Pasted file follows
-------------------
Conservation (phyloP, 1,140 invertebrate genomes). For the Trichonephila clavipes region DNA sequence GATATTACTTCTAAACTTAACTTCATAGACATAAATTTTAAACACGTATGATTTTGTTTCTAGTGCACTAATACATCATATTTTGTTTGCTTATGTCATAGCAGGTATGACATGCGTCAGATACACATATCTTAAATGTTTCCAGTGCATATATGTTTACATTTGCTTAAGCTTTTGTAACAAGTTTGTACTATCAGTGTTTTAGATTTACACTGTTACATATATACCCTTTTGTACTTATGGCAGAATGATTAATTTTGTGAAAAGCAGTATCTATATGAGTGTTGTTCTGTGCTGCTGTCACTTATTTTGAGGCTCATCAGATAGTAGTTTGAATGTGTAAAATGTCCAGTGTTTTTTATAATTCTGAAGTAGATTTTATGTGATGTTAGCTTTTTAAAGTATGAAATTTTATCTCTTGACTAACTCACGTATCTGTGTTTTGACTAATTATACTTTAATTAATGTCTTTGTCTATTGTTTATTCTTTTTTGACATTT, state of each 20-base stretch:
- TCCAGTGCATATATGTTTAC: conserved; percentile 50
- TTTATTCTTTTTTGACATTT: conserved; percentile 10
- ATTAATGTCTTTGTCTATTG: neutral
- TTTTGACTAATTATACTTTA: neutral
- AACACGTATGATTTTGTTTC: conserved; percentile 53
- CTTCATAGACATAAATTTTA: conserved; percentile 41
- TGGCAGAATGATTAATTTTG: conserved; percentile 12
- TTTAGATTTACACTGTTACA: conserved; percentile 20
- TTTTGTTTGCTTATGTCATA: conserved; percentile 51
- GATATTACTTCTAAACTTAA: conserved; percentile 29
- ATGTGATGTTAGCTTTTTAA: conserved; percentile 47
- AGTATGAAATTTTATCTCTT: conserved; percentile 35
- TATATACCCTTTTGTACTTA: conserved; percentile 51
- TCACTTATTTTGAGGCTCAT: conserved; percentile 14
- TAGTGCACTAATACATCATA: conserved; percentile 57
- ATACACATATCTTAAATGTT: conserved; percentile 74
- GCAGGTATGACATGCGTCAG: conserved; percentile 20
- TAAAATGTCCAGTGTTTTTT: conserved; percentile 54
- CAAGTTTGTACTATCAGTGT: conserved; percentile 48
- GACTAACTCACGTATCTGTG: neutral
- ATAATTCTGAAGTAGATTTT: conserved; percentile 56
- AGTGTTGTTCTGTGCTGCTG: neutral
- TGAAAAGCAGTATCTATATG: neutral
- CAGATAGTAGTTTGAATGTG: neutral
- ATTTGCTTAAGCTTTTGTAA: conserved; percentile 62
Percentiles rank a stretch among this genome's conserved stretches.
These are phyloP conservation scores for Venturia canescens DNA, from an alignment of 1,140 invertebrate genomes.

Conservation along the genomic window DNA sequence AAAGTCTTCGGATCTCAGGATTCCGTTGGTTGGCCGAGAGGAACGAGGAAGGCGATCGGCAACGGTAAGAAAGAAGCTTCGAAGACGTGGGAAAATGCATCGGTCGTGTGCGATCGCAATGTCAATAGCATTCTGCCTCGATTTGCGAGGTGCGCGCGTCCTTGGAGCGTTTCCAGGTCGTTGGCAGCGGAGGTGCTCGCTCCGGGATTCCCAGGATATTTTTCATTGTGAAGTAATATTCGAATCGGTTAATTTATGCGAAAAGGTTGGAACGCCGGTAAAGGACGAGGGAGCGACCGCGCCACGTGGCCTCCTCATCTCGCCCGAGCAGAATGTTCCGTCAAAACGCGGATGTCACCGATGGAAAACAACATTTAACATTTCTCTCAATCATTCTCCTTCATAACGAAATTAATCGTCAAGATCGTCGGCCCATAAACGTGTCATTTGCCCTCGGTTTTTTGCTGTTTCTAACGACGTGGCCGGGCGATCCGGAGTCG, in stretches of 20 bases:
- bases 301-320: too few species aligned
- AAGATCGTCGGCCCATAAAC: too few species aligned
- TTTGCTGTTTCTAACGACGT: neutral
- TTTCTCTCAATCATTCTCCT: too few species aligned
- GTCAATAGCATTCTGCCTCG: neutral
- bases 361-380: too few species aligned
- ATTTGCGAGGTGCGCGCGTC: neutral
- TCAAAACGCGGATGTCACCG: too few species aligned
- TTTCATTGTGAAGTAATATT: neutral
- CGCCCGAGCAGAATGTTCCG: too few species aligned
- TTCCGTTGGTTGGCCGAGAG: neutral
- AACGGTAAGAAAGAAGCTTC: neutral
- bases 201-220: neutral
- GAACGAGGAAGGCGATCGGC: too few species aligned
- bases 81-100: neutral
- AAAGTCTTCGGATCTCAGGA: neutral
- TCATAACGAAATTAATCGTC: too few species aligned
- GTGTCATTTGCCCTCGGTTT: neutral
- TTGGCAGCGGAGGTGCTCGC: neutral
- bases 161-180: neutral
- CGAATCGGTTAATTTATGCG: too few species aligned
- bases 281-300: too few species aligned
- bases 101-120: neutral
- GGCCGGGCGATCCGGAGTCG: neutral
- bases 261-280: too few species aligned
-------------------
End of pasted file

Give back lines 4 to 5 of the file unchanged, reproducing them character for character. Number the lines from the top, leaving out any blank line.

- ATTAATGTCTTTGTCTATTG: neutral
- TTTTGACTAATTATACTTTA: neutral